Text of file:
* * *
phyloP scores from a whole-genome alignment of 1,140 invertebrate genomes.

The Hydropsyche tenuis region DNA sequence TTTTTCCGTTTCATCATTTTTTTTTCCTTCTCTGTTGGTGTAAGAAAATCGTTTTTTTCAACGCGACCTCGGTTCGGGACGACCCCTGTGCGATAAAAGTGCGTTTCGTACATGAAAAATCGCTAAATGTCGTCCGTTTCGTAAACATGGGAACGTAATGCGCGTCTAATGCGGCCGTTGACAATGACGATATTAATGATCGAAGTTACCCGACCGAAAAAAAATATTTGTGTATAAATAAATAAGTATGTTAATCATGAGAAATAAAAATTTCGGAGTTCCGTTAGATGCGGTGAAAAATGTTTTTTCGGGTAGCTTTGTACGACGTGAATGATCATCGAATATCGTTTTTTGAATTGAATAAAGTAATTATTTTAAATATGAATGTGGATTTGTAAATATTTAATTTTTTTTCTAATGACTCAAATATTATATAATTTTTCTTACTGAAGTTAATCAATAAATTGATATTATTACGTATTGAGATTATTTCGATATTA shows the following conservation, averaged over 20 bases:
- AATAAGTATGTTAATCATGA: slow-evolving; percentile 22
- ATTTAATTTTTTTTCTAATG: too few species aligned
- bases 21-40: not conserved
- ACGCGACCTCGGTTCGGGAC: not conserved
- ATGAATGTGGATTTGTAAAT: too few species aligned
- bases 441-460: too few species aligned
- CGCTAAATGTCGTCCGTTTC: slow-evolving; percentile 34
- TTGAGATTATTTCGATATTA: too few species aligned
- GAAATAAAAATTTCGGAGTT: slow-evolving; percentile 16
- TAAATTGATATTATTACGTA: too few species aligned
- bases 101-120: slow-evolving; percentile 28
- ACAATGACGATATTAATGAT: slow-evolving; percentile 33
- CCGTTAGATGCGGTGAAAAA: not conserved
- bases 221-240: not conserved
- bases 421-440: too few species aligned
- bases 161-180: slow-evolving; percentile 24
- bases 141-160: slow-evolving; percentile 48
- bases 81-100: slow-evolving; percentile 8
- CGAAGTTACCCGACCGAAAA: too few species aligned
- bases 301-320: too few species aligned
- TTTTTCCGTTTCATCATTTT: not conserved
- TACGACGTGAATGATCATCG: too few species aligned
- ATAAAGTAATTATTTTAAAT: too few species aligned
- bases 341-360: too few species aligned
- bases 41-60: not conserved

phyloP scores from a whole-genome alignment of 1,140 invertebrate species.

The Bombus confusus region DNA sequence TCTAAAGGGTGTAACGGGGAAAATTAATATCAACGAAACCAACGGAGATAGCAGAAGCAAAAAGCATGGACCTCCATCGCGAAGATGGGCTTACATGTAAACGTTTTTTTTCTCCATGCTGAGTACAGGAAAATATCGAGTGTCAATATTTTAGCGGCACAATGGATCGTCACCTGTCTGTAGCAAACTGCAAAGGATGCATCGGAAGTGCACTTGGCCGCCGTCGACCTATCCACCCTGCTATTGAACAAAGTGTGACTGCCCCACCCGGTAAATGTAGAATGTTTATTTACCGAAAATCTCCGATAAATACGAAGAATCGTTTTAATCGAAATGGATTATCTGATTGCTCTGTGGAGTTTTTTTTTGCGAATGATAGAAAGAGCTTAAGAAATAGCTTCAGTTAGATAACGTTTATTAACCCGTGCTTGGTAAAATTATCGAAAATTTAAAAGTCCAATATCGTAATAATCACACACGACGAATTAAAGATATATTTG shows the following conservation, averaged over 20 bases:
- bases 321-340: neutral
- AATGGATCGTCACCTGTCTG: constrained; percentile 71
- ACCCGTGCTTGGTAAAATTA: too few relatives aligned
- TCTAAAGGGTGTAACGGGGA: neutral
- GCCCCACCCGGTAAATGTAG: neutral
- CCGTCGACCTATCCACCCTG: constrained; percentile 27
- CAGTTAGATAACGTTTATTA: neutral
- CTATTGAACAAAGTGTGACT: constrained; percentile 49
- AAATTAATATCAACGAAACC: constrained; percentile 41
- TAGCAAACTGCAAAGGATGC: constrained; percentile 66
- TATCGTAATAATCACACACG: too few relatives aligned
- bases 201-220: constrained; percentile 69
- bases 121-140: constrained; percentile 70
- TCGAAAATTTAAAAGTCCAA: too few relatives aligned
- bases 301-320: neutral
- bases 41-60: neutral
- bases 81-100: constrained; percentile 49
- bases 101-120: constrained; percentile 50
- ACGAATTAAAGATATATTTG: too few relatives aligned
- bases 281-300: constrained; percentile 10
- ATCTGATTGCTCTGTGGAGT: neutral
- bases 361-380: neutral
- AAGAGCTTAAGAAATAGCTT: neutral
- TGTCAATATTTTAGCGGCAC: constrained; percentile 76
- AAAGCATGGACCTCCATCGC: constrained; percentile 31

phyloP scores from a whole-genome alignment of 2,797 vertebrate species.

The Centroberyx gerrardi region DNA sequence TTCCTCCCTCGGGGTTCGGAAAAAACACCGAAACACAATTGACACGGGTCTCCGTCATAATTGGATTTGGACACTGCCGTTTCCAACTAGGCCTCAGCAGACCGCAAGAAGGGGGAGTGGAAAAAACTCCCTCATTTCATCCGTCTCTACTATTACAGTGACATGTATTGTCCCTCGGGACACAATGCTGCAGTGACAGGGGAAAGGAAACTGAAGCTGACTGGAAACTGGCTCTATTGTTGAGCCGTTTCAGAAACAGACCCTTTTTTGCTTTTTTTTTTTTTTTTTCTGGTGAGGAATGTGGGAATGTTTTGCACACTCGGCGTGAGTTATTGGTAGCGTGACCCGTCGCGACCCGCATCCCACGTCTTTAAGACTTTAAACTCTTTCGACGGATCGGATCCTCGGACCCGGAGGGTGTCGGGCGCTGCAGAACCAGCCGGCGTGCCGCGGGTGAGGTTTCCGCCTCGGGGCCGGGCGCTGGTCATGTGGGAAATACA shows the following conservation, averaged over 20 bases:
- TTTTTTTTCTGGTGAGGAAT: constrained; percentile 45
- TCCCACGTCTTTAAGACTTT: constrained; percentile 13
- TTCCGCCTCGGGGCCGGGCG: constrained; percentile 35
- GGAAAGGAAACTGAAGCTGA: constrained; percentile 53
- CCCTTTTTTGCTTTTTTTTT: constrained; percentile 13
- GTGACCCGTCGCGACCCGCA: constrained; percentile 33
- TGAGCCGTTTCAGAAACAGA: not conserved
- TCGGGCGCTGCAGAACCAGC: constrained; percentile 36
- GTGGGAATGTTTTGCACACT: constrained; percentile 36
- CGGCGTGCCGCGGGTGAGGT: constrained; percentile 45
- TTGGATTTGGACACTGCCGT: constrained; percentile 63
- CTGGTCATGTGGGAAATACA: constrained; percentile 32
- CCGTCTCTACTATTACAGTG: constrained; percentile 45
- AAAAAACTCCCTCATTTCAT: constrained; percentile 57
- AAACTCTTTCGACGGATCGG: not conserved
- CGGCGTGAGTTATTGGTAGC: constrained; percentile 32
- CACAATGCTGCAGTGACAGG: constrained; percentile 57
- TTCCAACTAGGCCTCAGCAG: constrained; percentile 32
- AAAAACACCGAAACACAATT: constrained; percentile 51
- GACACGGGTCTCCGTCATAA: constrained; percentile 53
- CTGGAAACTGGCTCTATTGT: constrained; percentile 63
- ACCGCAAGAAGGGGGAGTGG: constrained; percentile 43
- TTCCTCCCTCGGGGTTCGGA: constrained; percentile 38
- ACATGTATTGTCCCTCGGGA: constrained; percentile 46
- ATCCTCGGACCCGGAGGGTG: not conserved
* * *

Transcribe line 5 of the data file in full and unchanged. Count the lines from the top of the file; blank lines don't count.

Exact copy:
- bases 21-40: not conserved